Defenses Against Disease Lymph nodes makes lymphocytes. White blood cells engulf microorganisms. Cilia in respiratory tract sweep away debris. Spleen filters out bacteria. Stomach acid kills bacteria. Skin acts as a barrier.
Immunity • The ability of the body to resist disease. • First studied by Edward Jenner in 1776. • He found that he could use fluid from a cowpox sore to vaccinate against smallpox (often fatal).
How Immunity Works • The body is able to tell the difference between “self “(its own cells and molecules) and “ nonself “ (foreign cells and molecules).
How Immunity Works • The reaction of the body to “nonself” cells is called the immune response. • This involves destroying or neutralizing foreign cells or molecules with white blood cells and lymphatic tissue.
The Immune Response • Antigens cause the immune response to happen. • Most antigens are proteins, but some are carbohydrates and nucleic acids. • Most microorganisms and toxins contain antigens.
The Immune Response • Recognition and destruction of foreign antigens is the job of the lymphocytes. • Lymphocytes are made in the bone marrow of the embryo and are stored in lymphoid tissue.
Two Types of Lymphocytes (B & T) • Each lymphocyte has receptors for only one antigen. • When the receptors recognize the antigen, the lymphocytes become activated.
Activation of B Lymphocytes (BLs) • When BLs are activated, they enlarge and divide repeatedly to form two different cell types: • 1. Plasma Cells • 2. Memory Cells
1. Plasma Cells • Plasma cells secrete antibodies, which are proteins that react specifically with antigens and inactivate them. • Antibodies have active sites that fit a compatible site on a certain antigen.
Antigen-Antibody Reactions • There are many different types of antibodies and they inactivate antigens in five different ways. antigens antibodies
Antigen-Antibody Reactions • 1. Agglutination: Antigens are clumped together and thus inactivated. • 2. Precipitation: Antibodies form a complex with the antigens, and the complex settles out.
Antigen-Antibody Reactions • 3. Neutralization: Antibodies combine with antigens, inactivating the toxic site of the antigen molecule.
Antigen-Antibody Reactions • 4. Lysis: Antibodies cause the cell membranes of the antigenic microorganisms to burst.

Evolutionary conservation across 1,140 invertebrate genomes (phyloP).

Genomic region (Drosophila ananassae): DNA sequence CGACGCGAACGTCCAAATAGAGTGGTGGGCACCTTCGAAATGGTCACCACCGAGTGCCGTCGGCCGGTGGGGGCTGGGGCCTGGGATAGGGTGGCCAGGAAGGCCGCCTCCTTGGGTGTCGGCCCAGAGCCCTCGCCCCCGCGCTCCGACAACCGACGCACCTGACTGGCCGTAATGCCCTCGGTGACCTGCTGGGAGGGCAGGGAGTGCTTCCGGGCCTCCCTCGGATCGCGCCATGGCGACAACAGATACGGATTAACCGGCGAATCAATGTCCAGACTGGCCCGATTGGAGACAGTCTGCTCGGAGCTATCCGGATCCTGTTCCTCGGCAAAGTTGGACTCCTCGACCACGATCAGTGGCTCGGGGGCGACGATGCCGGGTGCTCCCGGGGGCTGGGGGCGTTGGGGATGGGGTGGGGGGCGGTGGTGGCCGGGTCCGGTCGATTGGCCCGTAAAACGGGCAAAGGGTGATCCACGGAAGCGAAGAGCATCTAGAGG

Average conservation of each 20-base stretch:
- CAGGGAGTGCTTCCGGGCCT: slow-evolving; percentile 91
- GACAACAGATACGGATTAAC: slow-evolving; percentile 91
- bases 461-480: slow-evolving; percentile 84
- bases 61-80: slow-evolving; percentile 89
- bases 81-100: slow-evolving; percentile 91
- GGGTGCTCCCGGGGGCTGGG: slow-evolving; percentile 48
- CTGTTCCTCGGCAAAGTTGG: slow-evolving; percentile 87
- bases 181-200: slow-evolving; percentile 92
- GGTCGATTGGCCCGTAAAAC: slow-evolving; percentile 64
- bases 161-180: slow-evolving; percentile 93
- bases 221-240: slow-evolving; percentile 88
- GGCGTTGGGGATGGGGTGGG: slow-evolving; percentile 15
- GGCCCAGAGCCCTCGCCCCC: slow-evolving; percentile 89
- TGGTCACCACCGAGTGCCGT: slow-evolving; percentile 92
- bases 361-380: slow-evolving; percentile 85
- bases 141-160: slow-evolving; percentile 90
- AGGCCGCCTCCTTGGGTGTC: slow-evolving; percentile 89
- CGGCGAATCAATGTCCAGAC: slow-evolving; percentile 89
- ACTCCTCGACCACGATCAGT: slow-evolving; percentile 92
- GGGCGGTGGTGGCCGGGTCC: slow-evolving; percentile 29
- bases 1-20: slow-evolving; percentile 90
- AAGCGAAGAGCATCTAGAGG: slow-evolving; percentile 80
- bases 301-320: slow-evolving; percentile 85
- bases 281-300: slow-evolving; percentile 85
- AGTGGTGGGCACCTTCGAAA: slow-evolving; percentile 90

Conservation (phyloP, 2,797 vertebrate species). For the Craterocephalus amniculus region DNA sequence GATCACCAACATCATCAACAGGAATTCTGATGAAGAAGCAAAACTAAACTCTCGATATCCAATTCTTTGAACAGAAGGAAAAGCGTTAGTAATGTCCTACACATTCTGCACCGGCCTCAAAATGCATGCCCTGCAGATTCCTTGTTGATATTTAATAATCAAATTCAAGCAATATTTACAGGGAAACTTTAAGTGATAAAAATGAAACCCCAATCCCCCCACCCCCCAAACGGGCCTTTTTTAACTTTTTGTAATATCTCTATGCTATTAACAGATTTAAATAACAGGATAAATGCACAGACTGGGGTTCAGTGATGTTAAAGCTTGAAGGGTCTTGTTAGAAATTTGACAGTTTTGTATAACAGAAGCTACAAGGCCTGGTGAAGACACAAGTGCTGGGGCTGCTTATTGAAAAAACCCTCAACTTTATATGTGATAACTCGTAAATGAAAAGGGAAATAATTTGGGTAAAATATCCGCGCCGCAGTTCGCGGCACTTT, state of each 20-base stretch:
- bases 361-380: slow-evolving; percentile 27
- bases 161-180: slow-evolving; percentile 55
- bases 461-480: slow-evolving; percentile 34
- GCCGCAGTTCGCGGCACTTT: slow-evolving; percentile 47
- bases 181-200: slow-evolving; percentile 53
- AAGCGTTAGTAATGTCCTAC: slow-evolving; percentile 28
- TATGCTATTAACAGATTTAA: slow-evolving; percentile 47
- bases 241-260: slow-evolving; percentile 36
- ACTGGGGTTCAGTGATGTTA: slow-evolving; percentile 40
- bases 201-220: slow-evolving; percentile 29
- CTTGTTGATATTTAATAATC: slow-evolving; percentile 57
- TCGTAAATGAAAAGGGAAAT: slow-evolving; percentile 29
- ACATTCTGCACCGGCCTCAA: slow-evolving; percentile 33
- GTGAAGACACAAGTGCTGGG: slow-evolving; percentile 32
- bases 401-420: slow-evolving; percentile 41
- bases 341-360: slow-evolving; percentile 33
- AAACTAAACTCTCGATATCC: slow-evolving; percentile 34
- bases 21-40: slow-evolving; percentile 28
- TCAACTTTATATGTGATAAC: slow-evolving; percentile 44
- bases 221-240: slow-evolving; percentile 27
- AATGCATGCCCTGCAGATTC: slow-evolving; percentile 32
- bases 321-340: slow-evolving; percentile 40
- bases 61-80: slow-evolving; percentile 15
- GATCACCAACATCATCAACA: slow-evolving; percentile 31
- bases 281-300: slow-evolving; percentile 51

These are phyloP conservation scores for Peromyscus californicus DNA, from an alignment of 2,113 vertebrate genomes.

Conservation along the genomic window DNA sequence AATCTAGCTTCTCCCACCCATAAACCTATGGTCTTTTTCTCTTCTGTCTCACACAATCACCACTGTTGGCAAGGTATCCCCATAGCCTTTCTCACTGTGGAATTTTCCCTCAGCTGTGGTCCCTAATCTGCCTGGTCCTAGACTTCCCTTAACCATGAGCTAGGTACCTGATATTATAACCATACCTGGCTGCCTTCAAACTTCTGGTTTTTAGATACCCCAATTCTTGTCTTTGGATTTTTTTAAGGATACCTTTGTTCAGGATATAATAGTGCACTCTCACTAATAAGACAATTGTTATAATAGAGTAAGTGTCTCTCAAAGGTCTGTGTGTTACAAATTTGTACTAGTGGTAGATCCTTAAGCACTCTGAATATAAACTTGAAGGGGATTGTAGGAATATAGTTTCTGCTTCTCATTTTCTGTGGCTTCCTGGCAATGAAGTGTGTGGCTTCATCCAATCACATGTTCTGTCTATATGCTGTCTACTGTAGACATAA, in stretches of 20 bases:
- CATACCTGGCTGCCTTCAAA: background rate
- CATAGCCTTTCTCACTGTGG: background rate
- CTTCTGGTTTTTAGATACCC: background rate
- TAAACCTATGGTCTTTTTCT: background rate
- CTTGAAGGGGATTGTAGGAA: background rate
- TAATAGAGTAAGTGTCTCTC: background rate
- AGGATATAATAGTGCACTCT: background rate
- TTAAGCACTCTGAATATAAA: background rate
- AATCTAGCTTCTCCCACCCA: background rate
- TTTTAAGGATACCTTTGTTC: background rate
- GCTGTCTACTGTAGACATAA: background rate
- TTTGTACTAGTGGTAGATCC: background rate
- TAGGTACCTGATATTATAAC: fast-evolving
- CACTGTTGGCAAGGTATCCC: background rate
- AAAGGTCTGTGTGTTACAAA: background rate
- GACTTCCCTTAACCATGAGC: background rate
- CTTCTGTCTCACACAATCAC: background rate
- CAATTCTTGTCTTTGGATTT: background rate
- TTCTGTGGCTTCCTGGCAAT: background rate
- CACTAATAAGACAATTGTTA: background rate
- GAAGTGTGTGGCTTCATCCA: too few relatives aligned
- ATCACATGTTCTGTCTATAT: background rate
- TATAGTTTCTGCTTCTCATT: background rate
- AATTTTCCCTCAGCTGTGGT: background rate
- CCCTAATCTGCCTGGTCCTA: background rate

Antigen-Antibody Reactions • 5. Complement System: The complement system is a group of enzymes in the plasma. The antigen-antibody complex activates these enzymes,which attack the antigenic material.
2. Memory Cells • The memory cells stay in the lymphoid tissue. • If the same antigen enters the body, the memory cells will immediately produce antibodies against it.
Activation of T Lymphocytes (TLs) • When TLs contact an antigen, they divide rapidly and make more TLS.Some stay in the lymphoid tissue as memory cells. • Other TLs pass into the circulatory system and body tissues, where they combine with the antigens and destroy them.
How Lymphocytes Make Antibodies • Click here for animation.
Types of Immunity • Three main types of immunity: • 1. Inborn Immunity • 2. Acquired Immunity • 3. Passive Immunity
1. Inborn Immunity • Does not involve antibodies. • Present in all humans from birth. • Prevents humans from becoming infected with certain types of bacteria and viruses. • Ex. Feline leukemia affects cats not humans.
2. Acquired Immunity • Two ways to get it: • 1. Contracting a disease-Ex. Chicken pox. Memory cells will,stay in the body and produce antibodies. • 2. Vaccination-Vaccine serves to stimulate the production of specific antibodies to certain antigens.
3. Passive Immunity • Does not last long (about one month). • Body destroys the “borrowed” antibodies. • Fast acting. • Found in babies who get antibodies via mother’s milk. • Helps protect child for a few months.